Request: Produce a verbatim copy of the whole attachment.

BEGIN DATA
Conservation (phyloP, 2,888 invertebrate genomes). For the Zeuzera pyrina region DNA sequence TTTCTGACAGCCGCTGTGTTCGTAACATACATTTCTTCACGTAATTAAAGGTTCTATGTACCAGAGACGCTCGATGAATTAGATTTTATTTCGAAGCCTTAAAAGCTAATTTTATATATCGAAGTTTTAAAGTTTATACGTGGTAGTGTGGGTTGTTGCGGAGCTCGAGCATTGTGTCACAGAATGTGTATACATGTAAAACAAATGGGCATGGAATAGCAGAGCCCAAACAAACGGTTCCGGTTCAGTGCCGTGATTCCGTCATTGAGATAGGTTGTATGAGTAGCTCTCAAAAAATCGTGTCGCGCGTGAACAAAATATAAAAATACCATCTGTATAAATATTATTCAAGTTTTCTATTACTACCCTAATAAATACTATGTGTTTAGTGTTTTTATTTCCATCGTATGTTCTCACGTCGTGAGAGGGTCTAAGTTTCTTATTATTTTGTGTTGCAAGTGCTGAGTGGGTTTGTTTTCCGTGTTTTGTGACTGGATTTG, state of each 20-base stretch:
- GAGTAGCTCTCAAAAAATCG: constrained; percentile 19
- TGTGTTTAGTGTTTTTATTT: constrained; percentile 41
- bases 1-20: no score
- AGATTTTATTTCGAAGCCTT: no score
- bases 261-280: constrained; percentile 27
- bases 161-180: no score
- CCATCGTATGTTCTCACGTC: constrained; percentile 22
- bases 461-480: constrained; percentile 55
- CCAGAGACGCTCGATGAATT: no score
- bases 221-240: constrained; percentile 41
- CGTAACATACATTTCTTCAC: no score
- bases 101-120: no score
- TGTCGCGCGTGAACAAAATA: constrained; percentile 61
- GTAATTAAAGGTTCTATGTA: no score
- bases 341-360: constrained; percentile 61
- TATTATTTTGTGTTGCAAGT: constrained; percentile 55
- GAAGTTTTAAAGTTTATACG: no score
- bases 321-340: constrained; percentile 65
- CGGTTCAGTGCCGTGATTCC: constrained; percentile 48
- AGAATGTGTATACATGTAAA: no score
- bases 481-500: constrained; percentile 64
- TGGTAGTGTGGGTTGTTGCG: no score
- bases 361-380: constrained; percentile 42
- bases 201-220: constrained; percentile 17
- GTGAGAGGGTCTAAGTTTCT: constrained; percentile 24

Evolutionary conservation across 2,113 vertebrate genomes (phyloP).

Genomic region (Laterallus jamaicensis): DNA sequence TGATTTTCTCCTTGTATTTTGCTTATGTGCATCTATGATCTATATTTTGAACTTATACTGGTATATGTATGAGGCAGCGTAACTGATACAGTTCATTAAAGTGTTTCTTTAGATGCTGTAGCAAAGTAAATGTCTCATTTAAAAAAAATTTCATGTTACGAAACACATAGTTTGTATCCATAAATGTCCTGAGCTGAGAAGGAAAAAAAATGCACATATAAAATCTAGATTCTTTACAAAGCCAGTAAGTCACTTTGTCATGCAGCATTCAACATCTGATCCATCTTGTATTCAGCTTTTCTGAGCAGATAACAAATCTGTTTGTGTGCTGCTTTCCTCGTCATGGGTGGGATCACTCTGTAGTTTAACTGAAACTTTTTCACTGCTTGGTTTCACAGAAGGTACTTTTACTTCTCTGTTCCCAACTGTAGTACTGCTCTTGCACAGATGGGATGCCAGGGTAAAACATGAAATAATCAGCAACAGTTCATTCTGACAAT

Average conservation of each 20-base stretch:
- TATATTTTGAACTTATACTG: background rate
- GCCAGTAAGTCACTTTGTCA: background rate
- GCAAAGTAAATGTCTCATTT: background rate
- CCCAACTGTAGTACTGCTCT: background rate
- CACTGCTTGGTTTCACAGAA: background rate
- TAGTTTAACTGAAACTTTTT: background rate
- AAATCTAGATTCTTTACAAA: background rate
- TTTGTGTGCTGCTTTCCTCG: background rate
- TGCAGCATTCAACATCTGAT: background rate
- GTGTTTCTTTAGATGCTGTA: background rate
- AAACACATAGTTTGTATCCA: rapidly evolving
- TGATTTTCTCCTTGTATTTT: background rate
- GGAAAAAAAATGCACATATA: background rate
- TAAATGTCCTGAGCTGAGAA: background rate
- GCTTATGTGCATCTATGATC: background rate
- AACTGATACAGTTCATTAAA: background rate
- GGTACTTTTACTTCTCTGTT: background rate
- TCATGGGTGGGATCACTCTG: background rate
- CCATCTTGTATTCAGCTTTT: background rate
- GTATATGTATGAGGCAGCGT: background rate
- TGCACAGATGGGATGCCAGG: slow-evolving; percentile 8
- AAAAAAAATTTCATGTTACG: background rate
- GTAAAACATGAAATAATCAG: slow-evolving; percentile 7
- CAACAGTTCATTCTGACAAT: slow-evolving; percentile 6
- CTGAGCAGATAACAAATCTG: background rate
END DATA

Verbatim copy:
Conservation (phyloP, 2,888 invertebrate genomes). For the Zeuzera pyrina region DNA sequence TTTCTGACAGCCGCTGTGTTCGTAACATACATTTCTTCACGTAATTAAAGGTTCTATGTACCAGAGACGCTCGATGAATTAGATTTTATTTCGAAGCCTTAAAAGCTAATTTTATATATCGAAGTTTTAAAGTTTATACGTGGTAGTGTGGGTTGTTGCGGAGCTCGAGCATTGTGTCACAGAATGTGTATACATGTAAAACAAATGGGCATGGAATAGCAGAGCCCAAACAAACGGTTCCGGTTCAGTGCCGTGATTCCGTCATTGAGATAGGTTGTATGAGTAGCTCTCAAAAAATCGTGTCGCGCGTGAACAAAATATAAAAATACCATCTGTATAAATATTATTCAAGTTTTCTATTACTACCCTAATAAATACTATGTGTTTAGTGTTTTTATTTCCATCGTATGTTCTCACGTCGTGAGAGGGTCTAAGTTTCTTATTATTTTGTGTTGCAAGTGCTGAGTGGGTTTGTTTTCCGTGTTTTGTGACTGGATTTG, state of each 20-base stretch:
- GAGTAGCTCTCAAAAAATCG: constrained; percentile 19
- TGTGTTTAGTGTTTTTATTT: constrained; percentile 41
- bases 1-20: no score
- AGATTTTATTTCGAAGCCTT: no score
- bases 261-280: constrained; percentile 27
- bases 161-180: no score
- CCATCGTATGTTCTCACGTC: constrained; percentile 22
- bases 461-480: constrained; percentile 55
- CCAGAGACGCTCGATGAATT: no score
- bases 221-240: constrained; percentile 41
- CGTAACATACATTTCTTCAC: no score
- bases 101-120: no score
- TGTCGCGCGTGAACAAAATA: constrained; percentile 61
- GTAATTAAAGGTTCTATGTA: no score
- bases 341-360: constrained; percentile 61
- TATTATTTTGTGTTGCAAGT: constrained; percentile 55
- GAAGTTTTAAAGTTTATACG: no score
- bases 321-340: constrained; percentile 65
- CGGTTCAGTGCCGTGATTCC: constrained; percentile 48
- AGAATGTGTATACATGTAAA: no score
- bases 481-500: constrained; percentile 64
- TGGTAGTGTGGGTTGTTGCG: no score
- bases 361-380: constrained; percentile 42
- bases 201-220: constrained; percentile 17
- GTGAGAGGGTCTAAGTTTCT: constrained; percentile 24

Evolutionary conservation across 2,113 vertebrate genomes (phyloP).

Genomic region (Laterallus jamaicensis): DNA sequence TGATTTTCTCCTTGTATTTTGCTTATGTGCATCTATGATCTATATTTTGAACTTATACTGGTATATGTATGAGGCAGCGTAACTGATACAGTTCATTAAAGTGTTTCTTTAGATGCTGTAGCAAAGTAAATGTCTCATTTAAAAAAAATTTCATGTTACGAAACACATAGTTTGTATCCATAAATGTCCTGAGCTGAGAAGGAAAAAAAATGCACATATAAAATCTAGATTCTTTACAAAGCCAGTAAGTCACTTTGTCATGCAGCATTCAACATCTGATCCATCTTGTATTCAGCTTTTCTGAGCAGATAACAAATCTGTTTGTGTGCTGCTTTCCTCGTCATGGGTGGGATCACTCTGTAGTTTAACTGAAACTTTTTCACTGCTTGGTTTCACAGAAGGTACTTTTACTTCTCTGTTCCCAACTGTAGTACTGCTCTTGCACAGATGGGATGCCAGGGTAAAACATGAAATAATCAGCAACAGTTCATTCTGACAAT

Average conservation of each 20-base stretch:
- TATATTTTGAACTTATACTG: background rate
- GCCAGTAAGTCACTTTGTCA: background rate
- GCAAAGTAAATGTCTCATTT: background rate
- CCCAACTGTAGTACTGCTCT: background rate
- CACTGCTTGGTTTCACAGAA: background rate
- TAGTTTAACTGAAACTTTTT: background rate
- AAATCTAGATTCTTTACAAA: background rate
- TTTGTGTGCTGCTTTCCTCG: background rate
- TGCAGCATTCAACATCTGAT: background rate
- GTGTTTCTTTAGATGCTGTA: background rate
- AAACACATAGTTTGTATCCA: rapidly evolving
- TGATTTTCTCCTTGTATTTT: background rate
- GGAAAAAAAATGCACATATA: background rate
- TAAATGTCCTGAGCTGAGAA: background rate
- GCTTATGTGCATCTATGATC: background rate
- AACTGATACAGTTCATTAAA: background rate
- GGTACTTTTACTTCTCTGTT: background rate
- TCATGGGTGGGATCACTCTG: background rate
- CCATCTTGTATTCAGCTTTT: background rate
- GTATATGTATGAGGCAGCGT: background rate
- TGCACAGATGGGATGCCAGG: slow-evolving; percentile 8
- AAAAAAAATTTCATGTTACG: background rate
- GTAAAACATGAAATAATCAG: slow-evolving; percentile 7
- CAACAGTTCATTCTGACAAT: slow-evolving; percentile 6
- CTGAGCAGATAACAAATCTG: background rate